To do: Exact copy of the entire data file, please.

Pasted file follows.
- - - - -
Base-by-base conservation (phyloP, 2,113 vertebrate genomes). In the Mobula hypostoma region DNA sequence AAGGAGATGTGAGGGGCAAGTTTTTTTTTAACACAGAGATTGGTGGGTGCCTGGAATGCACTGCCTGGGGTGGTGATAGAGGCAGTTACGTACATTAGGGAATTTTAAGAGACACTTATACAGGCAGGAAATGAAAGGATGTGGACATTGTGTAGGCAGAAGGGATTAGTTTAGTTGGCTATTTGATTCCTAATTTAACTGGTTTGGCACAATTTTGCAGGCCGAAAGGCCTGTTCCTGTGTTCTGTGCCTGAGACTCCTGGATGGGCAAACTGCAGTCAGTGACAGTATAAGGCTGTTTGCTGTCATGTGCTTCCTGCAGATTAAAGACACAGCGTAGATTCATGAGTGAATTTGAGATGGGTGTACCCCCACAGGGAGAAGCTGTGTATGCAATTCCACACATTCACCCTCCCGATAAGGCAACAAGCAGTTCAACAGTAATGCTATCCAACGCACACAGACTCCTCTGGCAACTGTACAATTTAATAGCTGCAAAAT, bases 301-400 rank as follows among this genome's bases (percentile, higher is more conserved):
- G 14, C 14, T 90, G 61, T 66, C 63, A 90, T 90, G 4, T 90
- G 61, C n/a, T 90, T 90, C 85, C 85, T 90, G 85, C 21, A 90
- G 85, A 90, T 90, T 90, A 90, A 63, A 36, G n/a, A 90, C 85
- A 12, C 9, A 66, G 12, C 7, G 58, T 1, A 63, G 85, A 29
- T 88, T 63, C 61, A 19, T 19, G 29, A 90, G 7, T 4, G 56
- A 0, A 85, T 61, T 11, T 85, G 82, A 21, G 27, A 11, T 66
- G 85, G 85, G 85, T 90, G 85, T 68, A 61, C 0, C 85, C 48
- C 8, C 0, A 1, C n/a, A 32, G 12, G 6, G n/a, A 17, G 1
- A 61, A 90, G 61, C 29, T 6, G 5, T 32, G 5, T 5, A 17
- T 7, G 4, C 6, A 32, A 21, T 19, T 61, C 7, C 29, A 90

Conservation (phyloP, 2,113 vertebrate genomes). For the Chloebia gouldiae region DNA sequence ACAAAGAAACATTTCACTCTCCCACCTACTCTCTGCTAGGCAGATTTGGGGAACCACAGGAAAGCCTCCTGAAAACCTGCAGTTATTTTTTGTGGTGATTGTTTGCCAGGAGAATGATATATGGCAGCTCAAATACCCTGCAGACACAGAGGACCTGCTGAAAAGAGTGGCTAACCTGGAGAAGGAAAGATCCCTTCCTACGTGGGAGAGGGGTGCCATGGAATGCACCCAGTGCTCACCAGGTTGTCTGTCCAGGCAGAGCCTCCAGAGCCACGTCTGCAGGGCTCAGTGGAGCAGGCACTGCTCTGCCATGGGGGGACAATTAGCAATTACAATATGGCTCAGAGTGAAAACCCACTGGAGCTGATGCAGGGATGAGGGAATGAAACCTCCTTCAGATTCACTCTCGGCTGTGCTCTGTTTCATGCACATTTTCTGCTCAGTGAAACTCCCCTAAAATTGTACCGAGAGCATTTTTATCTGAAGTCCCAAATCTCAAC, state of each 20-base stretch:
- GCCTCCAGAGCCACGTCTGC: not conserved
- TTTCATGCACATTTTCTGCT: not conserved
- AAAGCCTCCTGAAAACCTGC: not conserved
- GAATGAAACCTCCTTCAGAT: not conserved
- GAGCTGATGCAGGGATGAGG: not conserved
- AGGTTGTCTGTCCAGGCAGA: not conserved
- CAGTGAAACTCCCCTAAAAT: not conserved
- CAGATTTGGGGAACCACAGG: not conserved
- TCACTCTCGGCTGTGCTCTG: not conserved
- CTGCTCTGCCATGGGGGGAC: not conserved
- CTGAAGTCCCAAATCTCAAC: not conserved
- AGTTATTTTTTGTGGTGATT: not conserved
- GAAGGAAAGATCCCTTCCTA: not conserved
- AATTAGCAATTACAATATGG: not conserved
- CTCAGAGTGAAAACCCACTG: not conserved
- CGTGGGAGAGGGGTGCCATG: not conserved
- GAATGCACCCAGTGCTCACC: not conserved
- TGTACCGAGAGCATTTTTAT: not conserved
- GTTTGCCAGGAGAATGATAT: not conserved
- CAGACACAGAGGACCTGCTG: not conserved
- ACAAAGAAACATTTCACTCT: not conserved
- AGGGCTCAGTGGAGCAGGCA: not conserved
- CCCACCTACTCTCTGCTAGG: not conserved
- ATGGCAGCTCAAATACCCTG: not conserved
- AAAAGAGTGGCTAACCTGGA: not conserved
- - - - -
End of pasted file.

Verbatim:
Base-by-base conservation (phyloP, 2,113 vertebrate genomes). In the Mobula hypostoma region DNA sequence AAGGAGATGTGAGGGGCAAGTTTTTTTTTAACACAGAGATTGGTGGGTGCCTGGAATGCACTGCCTGGGGTGGTGATAGAGGCAGTTACGTACATTAGGGAATTTTAAGAGACACTTATACAGGCAGGAAATGAAAGGATGTGGACATTGTGTAGGCAGAAGGGATTAGTTTAGTTGGCTATTTGATTCCTAATTTAACTGGTTTGGCACAATTTTGCAGGCCGAAAGGCCTGTTCCTGTGTTCTGTGCCTGAGACTCCTGGATGGGCAAACTGCAGTCAGTGACAGTATAAGGCTGTTTGCTGTCATGTGCTTCCTGCAGATTAAAGACACAGCGTAGATTCATGAGTGAATTTGAGATGGGTGTACCCCCACAGGGAGAAGCTGTGTATGCAATTCCACACATTCACCCTCCCGATAAGGCAACAAGCAGTTCAACAGTAATGCTATCCAACGCACACAGACTCCTCTGGCAACTGTACAATTTAATAGCTGCAAAAT, bases 301-400 rank as follows among this genome's bases (percentile, higher is more conserved):
- G 14, C 14, T 90, G 61, T 66, C 63, A 90, T 90, G 4, T 90
- G 61, C n/a, T 90, T 90, C 85, C 85, T 90, G 85, C 21, A 90
- G 85, A 90, T 90, T 90, A 90, A 63, A 36, G n/a, A 90, C 85
- A 12, C 9, A 66, G 12, C 7, G 58, T 1, A 63, G 85, A 29
- T 88, T 63, C 61, A 19, T 19, G 29, A 90, G 7, T 4, G 56
- A 0, A 85, T 61, T 11, T 85, G 82, A 21, G 27, A 11, T 66
- G 85, G 85, G 85, T 90, G 85, T 68, A 61, C 0, C 85, C 48
- C 8, C 0, A 1, C n/a, A 32, G 12, G 6, G n/a, A 17, G 1
- A 61, A 90, G 61, C 29, T 6, G 5, T 32, G 5, T 5, A 17
- T 7, G 4, C 6, A 32, A 21, T 19, T 61, C 7, C 29, A 90

Conservation (phyloP, 2,113 vertebrate genomes). For the Chloebia gouldiae region DNA sequence ACAAAGAAACATTTCACTCTCCCACCTACTCTCTGCTAGGCAGATTTGGGGAACCACAGGAAAGCCTCCTGAAAACCTGCAGTTATTTTTTGTGGTGATTGTTTGCCAGGAGAATGATATATGGCAGCTCAAATACCCTGCAGACACAGAGGACCTGCTGAAAAGAGTGGCTAACCTGGAGAAGGAAAGATCCCTTCCTACGTGGGAGAGGGGTGCCATGGAATGCACCCAGTGCTCACCAGGTTGTCTGTCCAGGCAGAGCCTCCAGAGCCACGTCTGCAGGGCTCAGTGGAGCAGGCACTGCTCTGCCATGGGGGGACAATTAGCAATTACAATATGGCTCAGAGTGAAAACCCACTGGAGCTGATGCAGGGATGAGGGAATGAAACCTCCTTCAGATTCACTCTCGGCTGTGCTCTGTTTCATGCACATTTTCTGCTCAGTGAAACTCCCCTAAAATTGTACCGAGAGCATTTTTATCTGAAGTCCCAAATCTCAAC, state of each 20-base stretch:
- GCCTCCAGAGCCACGTCTGC: not conserved
- TTTCATGCACATTTTCTGCT: not conserved
- AAAGCCTCCTGAAAACCTGC: not conserved
- GAATGAAACCTCCTTCAGAT: not conserved
- GAGCTGATGCAGGGATGAGG: not conserved
- AGGTTGTCTGTCCAGGCAGA: not conserved
- CAGTGAAACTCCCCTAAAAT: not conserved
- CAGATTTGGGGAACCACAGG: not conserved
- TCACTCTCGGCTGTGCTCTG: not conserved
- CTGCTCTGCCATGGGGGGAC: not conserved
- CTGAAGTCCCAAATCTCAAC: not conserved
- AGTTATTTTTTGTGGTGATT: not conserved
- GAAGGAAAGATCCCTTCCTA: not conserved
- AATTAGCAATTACAATATGG: not conserved
- CTCAGAGTGAAAACCCACTG: not conserved
- CGTGGGAGAGGGGTGCCATG: not conserved
- GAATGCACCCAGTGCTCACC: not conserved
- TGTACCGAGAGCATTTTTAT: not conserved
- GTTTGCCAGGAGAATGATAT: not conserved
- CAGACACAGAGGACCTGCTG: not conserved
- ACAAAGAAACATTTCACTCT: not conserved
- AGGGCTCAGTGGAGCAGGCA: not conserved
- CCCACCTACTCTCTGCTAGG: not conserved
- ATGGCAGCTCAAATACCCTG: not conserved
- AAAAGAGTGGCTAACCTGGA: not conserved